Wednesday, December 8, 2010

Victory require a change in attitude towards Asia

For the third time in four years Melbourne Victory will participate in the showpiece Football tournament of our region – the AFC Champions League.

Expectations were high heading into the Victory’s first campaign, and the club approached the campaign with much excitement and expectation and the fans came out in force for their first taste of Champions League football.

On the whole, it was a respectable effort by the Victory, finishing second in Group G behind eventual champions Gamba Osaka. At that stage, AFC Champions League rules meant only the top team from each group advanced to the Quarter Finals.

The Victory may only have won the two games, but they showed respect for the competition and averaged a healthy crowd of 19,023 across their three home games.

The 2010 campaign could not have been any more different.

The Victory, unlike their 2008 campaign, were in the middle of a A-League finals campaign and faced a schedule that demanded a lot of the players.

But the attitude was different; this time around the club viewed the AFC Champions League almost as a distraction, and the excuses were rolled out from before the group stage even began. Victory admitted defeat before they even started.

And it showed in the results.

A 1-0 loss away to Beijing Guoan was by no means a horror start, and it could have been so much different had Victory converted one of numerous golden opportunities in the final few minutes.

A loss at home to Seongnam, who again like Gamba in 2008 went on to become eventual champions, was compounded by an embarrassing 0-4 loss away to Kawasaki.

The Victory’s only win of the campaign would come against Kawasaki in Melbourne, with Kevin Muscat converting a relatively soft penalty. But for large parts of the game the Victory were under attack and had Mitch Langerak to thank for keeping them in the game.

The club’s pathetic attitude rubbed off on the fans, with an average gate of only 6768. In fact the aggregate gate across all three games (20,304) is only just higher than the average of their 2008 campaign.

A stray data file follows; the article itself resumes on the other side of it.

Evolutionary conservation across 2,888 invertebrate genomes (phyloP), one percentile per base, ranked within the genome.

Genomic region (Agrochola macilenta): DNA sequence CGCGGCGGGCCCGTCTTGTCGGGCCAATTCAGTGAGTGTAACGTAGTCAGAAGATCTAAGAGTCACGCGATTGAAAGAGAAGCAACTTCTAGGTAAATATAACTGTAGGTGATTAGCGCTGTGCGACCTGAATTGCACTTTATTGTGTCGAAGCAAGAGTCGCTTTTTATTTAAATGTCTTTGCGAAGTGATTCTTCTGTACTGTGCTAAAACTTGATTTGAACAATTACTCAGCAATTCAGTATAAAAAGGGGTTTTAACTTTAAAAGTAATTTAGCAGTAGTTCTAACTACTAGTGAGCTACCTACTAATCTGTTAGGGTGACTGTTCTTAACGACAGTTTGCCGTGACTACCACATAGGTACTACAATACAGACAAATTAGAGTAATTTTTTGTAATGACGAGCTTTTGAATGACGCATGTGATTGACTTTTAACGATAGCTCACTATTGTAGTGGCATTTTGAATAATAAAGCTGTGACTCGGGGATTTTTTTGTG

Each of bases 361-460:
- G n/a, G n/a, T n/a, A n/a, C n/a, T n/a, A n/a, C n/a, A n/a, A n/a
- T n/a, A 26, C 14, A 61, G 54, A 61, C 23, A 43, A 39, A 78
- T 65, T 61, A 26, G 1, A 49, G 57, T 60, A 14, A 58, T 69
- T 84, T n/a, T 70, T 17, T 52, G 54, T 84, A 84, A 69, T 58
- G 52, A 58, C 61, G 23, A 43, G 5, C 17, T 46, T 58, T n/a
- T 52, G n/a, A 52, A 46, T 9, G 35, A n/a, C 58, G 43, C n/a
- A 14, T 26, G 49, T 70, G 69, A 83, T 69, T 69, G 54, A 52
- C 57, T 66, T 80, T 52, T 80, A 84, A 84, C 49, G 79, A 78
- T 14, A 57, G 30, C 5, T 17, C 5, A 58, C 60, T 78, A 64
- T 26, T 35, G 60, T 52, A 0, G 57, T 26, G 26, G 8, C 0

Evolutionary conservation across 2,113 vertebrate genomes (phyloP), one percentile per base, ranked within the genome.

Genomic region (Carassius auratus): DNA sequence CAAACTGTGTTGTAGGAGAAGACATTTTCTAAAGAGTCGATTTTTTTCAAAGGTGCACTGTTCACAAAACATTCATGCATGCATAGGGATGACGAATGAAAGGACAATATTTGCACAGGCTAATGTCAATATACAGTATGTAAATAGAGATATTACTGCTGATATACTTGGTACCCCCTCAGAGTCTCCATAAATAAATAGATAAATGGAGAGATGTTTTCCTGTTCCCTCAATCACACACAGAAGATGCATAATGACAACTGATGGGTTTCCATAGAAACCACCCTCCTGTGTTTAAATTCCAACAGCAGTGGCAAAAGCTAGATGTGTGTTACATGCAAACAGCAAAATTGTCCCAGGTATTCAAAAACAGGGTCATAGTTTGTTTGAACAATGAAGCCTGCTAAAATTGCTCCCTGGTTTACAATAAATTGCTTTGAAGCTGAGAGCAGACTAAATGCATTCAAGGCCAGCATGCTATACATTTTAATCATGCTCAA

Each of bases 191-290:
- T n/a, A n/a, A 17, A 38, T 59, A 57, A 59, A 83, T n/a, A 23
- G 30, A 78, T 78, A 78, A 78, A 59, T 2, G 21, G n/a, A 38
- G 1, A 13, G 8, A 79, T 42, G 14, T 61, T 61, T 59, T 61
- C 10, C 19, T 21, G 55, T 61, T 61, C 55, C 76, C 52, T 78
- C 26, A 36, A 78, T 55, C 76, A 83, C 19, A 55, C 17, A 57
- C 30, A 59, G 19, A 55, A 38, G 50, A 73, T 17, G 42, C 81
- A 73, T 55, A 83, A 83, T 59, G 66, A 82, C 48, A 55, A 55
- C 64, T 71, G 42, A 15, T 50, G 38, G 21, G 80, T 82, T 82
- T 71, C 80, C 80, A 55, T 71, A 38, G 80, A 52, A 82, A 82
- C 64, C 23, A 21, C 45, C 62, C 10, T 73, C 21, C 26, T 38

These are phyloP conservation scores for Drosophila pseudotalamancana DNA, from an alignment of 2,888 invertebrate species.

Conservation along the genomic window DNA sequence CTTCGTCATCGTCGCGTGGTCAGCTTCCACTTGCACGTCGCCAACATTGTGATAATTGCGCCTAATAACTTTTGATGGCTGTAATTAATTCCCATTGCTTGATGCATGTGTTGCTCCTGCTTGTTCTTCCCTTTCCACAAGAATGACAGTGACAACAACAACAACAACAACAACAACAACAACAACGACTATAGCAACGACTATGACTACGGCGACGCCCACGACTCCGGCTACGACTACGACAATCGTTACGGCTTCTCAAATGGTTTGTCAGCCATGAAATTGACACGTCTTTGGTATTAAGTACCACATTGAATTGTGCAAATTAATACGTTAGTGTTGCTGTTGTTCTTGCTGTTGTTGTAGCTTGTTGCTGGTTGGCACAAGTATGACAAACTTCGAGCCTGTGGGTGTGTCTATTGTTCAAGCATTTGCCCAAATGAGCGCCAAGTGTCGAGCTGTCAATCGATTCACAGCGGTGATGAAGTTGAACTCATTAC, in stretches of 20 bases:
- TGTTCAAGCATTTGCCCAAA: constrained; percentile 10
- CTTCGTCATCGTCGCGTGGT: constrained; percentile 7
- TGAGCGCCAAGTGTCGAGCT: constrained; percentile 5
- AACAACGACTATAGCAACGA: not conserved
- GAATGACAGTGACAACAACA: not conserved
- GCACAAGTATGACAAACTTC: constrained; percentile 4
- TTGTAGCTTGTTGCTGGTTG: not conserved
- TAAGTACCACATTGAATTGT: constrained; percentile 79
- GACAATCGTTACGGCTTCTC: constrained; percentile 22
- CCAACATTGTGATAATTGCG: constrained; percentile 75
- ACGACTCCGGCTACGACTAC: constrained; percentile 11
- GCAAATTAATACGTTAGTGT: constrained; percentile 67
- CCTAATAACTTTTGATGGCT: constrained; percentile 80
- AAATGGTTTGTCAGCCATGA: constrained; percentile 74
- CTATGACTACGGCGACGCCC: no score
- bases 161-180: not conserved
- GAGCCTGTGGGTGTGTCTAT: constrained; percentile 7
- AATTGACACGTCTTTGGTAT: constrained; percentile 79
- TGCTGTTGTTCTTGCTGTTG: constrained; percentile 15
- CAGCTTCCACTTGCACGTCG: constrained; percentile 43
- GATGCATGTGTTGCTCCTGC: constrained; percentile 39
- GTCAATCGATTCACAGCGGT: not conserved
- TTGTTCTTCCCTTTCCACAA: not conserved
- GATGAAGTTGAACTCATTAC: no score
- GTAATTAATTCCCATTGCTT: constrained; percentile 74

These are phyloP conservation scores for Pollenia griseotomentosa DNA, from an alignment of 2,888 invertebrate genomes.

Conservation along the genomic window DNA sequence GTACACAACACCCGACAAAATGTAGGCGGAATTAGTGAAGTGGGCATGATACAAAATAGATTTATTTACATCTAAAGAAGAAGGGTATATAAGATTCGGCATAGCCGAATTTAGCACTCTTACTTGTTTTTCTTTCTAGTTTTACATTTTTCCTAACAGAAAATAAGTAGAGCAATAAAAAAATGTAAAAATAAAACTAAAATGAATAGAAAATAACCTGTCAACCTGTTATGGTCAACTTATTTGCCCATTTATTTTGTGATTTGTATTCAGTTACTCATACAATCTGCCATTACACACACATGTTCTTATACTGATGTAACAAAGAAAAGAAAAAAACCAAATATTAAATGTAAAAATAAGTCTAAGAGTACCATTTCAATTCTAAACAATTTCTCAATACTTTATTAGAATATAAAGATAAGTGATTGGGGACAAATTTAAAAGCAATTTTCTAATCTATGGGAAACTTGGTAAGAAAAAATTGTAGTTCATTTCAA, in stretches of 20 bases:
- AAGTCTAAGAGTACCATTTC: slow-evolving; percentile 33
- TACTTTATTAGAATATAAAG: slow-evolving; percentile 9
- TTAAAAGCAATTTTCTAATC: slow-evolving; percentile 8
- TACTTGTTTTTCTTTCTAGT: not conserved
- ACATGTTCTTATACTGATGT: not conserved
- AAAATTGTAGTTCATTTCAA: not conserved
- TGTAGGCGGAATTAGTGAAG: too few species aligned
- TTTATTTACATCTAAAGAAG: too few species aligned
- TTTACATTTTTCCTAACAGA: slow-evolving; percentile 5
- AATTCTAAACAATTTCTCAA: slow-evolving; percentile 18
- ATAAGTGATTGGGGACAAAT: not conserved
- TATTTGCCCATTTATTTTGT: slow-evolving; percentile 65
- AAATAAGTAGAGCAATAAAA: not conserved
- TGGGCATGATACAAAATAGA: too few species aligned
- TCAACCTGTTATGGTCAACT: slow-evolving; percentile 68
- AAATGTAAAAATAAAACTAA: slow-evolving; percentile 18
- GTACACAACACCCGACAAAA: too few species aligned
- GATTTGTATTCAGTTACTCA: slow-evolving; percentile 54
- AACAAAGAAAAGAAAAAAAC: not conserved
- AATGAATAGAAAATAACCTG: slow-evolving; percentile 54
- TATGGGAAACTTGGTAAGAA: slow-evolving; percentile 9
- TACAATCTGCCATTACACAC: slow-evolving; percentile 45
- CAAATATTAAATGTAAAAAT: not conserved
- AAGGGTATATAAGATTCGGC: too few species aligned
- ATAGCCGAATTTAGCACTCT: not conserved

The attitude of the Victory was expressed by captain Kevin Muscat after the final home game against Beijing.

"To be honest, playing in Asia, is not all that enjoyable," he told Fox Sports.

"People going down left, right and centre, stalling for time, it's not that enjoyable playing in the Champions League,” he added.

"I think it's evident for people to see. Being involved in it and watching it I can understand why people don't come and watch. People going down... it just seems that authorities can't take control."

It was an embarrassing outburst and one not forgotten by most Victory fans who are now demanding that Muscat not take part in the upcoming campaign given his obvious dislike for the tournament. His shaky form and susceptibility to the quick, crisp movement of the east Asian teams is another factor.

That brings us to 2011.

The official draw for the 2011 AFC Champions League was conducted in Kuala Lumpur last night and the Victory, who qualified as runner-up of the A-League, will, in a strange twist, face the runner-up from the J.League, K-League and Chinese Super League – Gamba Osaka, Jeju United and Tianjin TEDA.

Victory and Gamba Osaka have history, dating back to the 2008 campaign. The two teams played out a thrilling contest at Docklands, with Lucas netting an 89th minute winner for the Osaka outfit.

The Brazilian won’t be back to trouble the Victory this time around, with Gamba confirming that the Brazilian will be cut loose at the end of their current campaign.

But in Takashi Usami and Shoki Hirai they have two young and dangerous strikers, and if a play for Deznan Radoncic, currently at this year’s ACL winners Seongnam, comes to fruition they’ll posses a strike force that strike fear into the Victory’s defence.

In another little quirk, two of Victory’s opponents (Gamba Osaka and Tianjin TEDA) are from cities that have a Sister City relationship with Melbourne.

The draw hasn’t been easy to Victory, but it hasn’t been bad to them either. They won’t face the champion team from Japan, Korea or China as they have in previous seasons.

But all that will be academic unless there is a drastic change in attitude.

Sure, the AFC Champions League may only be in its infancy is a truly professional competition, but to show the disrespect towards the competition that the Victory did last year sends a bad message to the rest of the Asian football fraternity.

With the first game, a tricky trip to Osaka, just over two months away it remains to be seen how Victory will approach this year’s competition.


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